Today David Bowie died. It is a sad day—but in his passing I have been placed in a reflective mood—thinking about his life and creations. There is not much I can add to the volumes of recollections, memories and stories being posted all over the news sites and the internet.
What I can write about is how it affects me:
I have come to understand that I am not very interested in the empirical. Perhaps this explains why I am drawn to Wittgenstein. He spent a lifetime trying to explain his interest in the transcendental–which makes the world possible yet is not part of it. The subject of our search vanishes the instant it is correctly understood. The moment we figure something out it rearranges into another enigma leaving us wondering about the foundations of our existence.
The fear of the unknown is, generally, a powerful fear. It causes people to reject new ideas since the unknown is scary. It forces people to reject the new. It creates paranoia. It is destructive to the forces of creation. Mr Bowie knew that all new things eventually will become common. He knew that beginning at the beginning of change allows one to be always at the beginning of learning. Operating out of fear was not his modus operandi. He knew that fear was a tourniquet to creativity.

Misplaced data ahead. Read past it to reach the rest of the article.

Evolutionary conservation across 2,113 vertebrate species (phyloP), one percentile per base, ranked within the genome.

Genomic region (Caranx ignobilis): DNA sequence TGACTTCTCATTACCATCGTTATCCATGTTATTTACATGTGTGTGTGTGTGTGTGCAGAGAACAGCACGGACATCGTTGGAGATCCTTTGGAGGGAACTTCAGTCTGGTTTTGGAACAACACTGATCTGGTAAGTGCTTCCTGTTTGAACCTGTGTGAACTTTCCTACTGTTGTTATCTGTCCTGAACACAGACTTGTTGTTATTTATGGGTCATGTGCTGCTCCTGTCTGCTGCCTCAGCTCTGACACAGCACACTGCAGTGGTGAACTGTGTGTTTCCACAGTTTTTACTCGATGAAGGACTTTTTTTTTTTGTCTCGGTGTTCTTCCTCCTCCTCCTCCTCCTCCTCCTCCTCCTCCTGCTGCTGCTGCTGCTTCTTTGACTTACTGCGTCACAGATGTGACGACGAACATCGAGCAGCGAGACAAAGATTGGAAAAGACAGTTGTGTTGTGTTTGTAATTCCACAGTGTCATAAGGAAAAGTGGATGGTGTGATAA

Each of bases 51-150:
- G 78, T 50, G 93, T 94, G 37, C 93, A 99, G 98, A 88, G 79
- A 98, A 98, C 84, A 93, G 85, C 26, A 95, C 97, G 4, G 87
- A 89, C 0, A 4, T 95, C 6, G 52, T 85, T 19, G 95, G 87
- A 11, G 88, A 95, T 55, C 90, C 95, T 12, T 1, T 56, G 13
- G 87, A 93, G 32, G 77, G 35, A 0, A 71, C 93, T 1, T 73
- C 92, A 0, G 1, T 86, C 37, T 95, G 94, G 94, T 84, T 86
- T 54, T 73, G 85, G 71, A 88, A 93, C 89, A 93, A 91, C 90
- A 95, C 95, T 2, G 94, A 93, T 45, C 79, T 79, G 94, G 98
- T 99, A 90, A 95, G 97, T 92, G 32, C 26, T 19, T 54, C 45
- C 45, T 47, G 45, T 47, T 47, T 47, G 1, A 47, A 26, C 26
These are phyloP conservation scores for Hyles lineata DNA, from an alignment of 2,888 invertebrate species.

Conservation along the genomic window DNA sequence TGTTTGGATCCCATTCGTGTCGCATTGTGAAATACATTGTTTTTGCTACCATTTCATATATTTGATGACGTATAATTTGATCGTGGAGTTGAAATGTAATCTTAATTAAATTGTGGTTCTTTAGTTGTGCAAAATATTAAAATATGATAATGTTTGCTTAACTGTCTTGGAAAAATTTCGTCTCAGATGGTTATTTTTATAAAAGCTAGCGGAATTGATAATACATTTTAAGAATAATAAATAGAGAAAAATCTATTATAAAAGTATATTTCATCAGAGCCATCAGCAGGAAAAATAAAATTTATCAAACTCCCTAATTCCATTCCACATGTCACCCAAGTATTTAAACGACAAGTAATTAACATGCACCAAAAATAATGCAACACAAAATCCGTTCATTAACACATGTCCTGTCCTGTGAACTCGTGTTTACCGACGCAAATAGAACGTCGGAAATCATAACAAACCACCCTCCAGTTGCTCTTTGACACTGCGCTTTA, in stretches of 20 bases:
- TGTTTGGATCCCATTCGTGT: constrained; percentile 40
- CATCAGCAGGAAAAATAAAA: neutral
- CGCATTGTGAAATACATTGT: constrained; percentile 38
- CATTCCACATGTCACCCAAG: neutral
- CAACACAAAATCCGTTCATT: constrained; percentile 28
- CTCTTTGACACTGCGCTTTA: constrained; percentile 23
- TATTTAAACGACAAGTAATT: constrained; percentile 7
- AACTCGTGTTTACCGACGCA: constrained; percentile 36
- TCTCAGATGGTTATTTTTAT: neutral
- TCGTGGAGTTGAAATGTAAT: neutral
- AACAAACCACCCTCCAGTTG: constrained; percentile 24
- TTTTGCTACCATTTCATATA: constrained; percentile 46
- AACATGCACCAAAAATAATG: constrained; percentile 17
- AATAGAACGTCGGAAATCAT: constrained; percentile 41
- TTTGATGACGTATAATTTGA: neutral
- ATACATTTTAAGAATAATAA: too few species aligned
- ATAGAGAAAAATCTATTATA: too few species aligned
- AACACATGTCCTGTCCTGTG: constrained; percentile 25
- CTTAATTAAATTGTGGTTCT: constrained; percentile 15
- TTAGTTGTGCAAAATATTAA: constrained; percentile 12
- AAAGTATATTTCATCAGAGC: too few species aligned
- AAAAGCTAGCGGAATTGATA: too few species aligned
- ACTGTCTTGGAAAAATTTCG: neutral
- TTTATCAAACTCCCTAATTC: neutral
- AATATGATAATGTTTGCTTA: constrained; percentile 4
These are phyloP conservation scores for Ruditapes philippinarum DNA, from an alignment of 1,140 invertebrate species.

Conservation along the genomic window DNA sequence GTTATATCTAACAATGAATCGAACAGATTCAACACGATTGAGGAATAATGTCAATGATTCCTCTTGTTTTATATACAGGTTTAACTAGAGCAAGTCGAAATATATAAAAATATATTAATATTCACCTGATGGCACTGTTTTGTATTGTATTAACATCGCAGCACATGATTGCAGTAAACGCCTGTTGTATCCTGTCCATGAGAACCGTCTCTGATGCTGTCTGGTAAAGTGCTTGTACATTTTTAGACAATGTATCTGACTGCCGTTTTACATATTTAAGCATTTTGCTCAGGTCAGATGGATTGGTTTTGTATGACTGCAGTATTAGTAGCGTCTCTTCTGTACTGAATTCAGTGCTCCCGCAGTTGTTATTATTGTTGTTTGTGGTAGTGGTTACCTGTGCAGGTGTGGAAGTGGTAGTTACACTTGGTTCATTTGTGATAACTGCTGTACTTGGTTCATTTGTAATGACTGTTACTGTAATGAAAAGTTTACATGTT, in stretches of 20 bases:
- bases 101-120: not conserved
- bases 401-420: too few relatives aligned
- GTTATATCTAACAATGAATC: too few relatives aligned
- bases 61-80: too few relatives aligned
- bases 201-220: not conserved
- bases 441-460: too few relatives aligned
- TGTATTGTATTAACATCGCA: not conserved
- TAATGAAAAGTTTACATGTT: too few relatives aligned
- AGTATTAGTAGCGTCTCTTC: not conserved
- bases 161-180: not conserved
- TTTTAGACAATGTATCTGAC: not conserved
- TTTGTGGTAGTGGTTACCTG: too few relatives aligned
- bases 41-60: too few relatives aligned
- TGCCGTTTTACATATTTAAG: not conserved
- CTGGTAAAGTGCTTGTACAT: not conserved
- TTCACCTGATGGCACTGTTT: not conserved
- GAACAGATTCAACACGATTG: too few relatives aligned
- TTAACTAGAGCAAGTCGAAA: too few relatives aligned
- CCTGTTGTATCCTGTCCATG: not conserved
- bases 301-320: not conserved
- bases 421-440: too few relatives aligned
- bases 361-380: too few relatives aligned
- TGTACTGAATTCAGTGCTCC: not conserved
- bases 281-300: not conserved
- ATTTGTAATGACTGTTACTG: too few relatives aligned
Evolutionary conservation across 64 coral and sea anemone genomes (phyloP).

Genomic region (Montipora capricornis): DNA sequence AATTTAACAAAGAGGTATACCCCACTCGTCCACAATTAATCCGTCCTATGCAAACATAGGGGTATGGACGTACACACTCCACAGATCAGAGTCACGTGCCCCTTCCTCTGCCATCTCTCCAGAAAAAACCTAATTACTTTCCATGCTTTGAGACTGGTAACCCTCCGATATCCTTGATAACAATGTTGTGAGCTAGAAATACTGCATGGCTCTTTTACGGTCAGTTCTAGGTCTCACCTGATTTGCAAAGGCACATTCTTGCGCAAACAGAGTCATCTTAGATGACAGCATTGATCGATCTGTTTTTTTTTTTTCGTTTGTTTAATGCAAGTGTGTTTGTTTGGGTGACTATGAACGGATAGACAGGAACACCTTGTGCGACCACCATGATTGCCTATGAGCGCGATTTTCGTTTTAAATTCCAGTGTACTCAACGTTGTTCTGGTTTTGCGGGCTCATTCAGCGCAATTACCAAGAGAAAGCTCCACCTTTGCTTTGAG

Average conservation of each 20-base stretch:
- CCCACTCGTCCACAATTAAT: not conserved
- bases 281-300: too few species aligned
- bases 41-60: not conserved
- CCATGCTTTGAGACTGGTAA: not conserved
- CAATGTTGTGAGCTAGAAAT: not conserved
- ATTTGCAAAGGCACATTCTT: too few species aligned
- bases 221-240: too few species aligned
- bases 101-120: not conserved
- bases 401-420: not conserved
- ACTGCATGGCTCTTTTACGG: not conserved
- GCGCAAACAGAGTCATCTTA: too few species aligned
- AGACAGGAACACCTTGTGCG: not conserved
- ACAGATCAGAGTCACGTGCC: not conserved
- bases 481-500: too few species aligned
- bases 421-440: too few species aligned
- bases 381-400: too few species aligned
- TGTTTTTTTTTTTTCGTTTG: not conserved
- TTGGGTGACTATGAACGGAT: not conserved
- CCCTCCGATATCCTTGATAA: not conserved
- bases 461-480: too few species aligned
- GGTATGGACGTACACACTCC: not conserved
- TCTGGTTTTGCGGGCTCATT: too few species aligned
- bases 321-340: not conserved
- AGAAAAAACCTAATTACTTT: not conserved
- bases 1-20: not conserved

In David Stern’s brilliant book Wittgenstein on Mind and Language, he states:
The train of thought I have just set out is closely connected with the Tractarian dictum that the subject does not belong to the world but is it limit. The limit of the world cannot be a boundary or border of the normal kind, separating two different regions, for the world is all there can be, and so there can be nothing beyond it. Instead, Wittgenstein identifies the metaphysical subject with the logical structure of my world when it is seen in a certain way. Any experiences must satisfy whatever constraints that structure imposes, and these limits are also expressed by the grammar of the language we use to talk about the phenomena. (page 77 Oxford University Press 1995 edition)
In Tractatus 5.641 Wittgenstein states: “The philosophical self is not the human being, not the human body, or the human soul, with which psychology deals, but rather the metaphysical subject, the limit of the world—not a part of it.”
On this sad day, I find comfort in knowing that searching is its own reward. Not finding is the way of finding what leads to knowing the limits of my world. Knowing my limits frees me to expand the limits—fearlessly. Thank you Mr Bowie for clarifying the mysteries and importance of searching and acknowledging that certainty is only an expression of fear.